I'm not really an icon guy. Never have been. They're fun and all but I've never gotten into designing them. Lately there's been a small buzz going around the internet about Firewheel's redesign of their Icon Buffet site. Alright! A website redesign! I'm into those. Big time! So when I read Greg's post this morning about their Free Delivery program I swung by to a. check out the program and b. see this redesign.

I read up on this Free Delivery thing, sounds pretty fun (plus the icons on the site are looking pretty good) so I sign up. It took literally 30 seconds to do so and voila! a fresh set of icons sitting in my account! How great!

"That was so simple. I need to share it's simplicity with someone. But who?" Of course, the only designer I know personally who is OBSESSED with icons, Alisa. Jump on iChat. Tell her about how easy it was and how I have a free set of icons now and send her the Free Delivery link. 5 minutes later, she get back to me and has signed up as well. We share our sets. I now have two! I'm a Free Delivery nut! I need more!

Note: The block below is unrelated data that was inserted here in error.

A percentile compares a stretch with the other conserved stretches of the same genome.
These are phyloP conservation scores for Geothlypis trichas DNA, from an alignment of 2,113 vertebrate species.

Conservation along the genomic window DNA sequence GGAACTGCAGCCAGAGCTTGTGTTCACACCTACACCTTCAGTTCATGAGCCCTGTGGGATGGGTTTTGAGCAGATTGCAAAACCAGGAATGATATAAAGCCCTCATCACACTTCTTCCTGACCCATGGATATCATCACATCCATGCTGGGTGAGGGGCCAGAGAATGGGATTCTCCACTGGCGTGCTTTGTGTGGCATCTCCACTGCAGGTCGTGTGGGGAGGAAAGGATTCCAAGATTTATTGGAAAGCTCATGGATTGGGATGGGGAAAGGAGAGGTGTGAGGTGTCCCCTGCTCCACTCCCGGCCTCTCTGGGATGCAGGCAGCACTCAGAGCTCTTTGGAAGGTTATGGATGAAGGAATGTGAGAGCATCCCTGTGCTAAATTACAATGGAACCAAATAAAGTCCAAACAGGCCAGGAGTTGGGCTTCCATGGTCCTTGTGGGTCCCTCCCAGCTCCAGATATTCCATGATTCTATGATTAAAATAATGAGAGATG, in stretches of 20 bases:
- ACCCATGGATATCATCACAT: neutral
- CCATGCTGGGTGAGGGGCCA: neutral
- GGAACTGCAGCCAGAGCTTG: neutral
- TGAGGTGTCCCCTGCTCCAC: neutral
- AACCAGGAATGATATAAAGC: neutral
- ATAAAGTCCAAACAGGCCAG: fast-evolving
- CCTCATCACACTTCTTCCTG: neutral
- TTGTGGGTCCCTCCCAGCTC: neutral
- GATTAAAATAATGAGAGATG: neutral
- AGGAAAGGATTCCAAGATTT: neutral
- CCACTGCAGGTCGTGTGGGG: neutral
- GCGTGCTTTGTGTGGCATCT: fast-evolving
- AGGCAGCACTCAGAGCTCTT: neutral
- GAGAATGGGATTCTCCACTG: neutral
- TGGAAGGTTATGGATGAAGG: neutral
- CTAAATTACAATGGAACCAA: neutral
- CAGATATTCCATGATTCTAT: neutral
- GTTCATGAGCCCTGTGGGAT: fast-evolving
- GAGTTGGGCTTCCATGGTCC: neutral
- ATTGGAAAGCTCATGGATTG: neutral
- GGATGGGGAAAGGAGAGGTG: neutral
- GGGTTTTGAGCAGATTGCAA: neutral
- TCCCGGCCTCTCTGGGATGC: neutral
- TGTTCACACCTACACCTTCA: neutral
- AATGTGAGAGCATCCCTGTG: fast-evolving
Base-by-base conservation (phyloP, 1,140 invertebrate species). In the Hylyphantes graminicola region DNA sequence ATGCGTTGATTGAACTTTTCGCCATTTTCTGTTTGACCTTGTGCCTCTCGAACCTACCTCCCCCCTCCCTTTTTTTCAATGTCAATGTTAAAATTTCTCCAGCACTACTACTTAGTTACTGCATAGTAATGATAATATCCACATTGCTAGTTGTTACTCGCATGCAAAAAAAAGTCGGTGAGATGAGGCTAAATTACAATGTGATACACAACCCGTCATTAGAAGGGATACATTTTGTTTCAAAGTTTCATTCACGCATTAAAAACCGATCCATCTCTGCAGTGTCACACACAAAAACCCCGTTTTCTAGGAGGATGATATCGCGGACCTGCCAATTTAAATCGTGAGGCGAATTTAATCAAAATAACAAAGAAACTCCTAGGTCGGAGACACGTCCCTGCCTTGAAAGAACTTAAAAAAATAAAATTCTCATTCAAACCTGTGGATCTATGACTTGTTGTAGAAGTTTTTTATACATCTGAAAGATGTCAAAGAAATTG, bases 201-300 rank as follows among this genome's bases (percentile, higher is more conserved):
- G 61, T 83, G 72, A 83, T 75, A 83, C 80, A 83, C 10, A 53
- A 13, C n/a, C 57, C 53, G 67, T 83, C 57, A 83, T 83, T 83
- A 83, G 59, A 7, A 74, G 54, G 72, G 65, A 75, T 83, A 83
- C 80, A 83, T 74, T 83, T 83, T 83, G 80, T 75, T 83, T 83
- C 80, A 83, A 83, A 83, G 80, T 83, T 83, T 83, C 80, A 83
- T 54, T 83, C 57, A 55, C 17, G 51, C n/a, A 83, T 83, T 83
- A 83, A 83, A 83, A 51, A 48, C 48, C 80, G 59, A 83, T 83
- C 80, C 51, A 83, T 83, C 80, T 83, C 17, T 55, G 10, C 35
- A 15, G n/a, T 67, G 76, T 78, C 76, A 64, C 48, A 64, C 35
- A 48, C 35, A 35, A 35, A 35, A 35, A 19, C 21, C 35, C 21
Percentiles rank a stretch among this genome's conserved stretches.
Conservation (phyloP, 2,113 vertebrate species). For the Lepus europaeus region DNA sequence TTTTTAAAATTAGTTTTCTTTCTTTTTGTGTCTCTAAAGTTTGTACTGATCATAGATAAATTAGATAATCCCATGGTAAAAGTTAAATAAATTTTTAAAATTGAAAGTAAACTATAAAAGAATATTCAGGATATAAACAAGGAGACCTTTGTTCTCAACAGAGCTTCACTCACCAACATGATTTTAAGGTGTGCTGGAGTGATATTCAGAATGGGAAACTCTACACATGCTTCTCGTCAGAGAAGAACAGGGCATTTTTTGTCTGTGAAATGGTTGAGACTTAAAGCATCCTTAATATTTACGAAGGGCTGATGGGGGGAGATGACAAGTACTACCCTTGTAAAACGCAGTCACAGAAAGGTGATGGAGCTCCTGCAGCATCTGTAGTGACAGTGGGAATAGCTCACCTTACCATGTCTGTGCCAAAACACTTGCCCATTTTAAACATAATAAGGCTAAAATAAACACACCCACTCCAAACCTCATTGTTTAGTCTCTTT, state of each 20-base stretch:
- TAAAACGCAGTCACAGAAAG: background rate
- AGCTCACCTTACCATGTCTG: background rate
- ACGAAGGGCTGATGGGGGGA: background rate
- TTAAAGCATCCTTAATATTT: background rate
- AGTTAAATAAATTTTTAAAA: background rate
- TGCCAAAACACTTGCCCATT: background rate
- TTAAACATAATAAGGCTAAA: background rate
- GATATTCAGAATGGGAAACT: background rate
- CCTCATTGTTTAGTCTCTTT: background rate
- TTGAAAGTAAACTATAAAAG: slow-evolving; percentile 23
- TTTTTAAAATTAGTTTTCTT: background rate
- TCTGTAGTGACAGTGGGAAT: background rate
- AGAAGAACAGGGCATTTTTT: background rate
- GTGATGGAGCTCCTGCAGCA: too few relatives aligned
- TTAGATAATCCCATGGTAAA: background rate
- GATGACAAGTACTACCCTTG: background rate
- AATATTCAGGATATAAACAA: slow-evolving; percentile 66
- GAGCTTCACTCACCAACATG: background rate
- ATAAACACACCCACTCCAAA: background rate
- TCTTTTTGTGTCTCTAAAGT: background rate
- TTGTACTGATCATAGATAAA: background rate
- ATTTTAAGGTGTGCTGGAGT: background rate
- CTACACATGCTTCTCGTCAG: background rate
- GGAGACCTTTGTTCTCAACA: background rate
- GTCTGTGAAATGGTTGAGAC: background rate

Luickly Alisa has her friend sign up and then sends me their set! Now I have three... and I'm hooked. I'm the proud owner of the Oslo Finance, Oslo Atmosphere and Shanghai Tech sets - and looking for more. So I guess now I'm an icon guy.

Funny how that happens. My congrats to the Firewheel guys. You've figured out a wonderful way to get people engaged with your product.

Shopping on "Black Friday," at a electronics chain megastore with my dad, we were approached by two different salesmen, both asking us if we'd like to try their "free offers." Both telling us in order to get said free offer, we'd need to go to their website, provide our credit card information and then cancel after 30 days. Both with no obvious connections to the megastore as their outfits were completely different.

Are you kidding? "Free" has turned into "Give us your information and if you don't cancel, we're going to charge you. And if you do cancel, we're going to sell your name and information to an outside spamming operation for money. Either way, we profit!"? Unreal. Companies should know this isn't the way to get your product out with GOOD reviews.

These little interruptions reminded me of popup windows when shopping on the internet. Both adertisments thrown into my shopping experience. Both souring it. Both screaming "Give me money!" It's little things like this that annoy the customers.

So, to huge chain megastore, please stop. I'd like you much better if you didn't bother me when I'm willing to spend my money at your store anyways.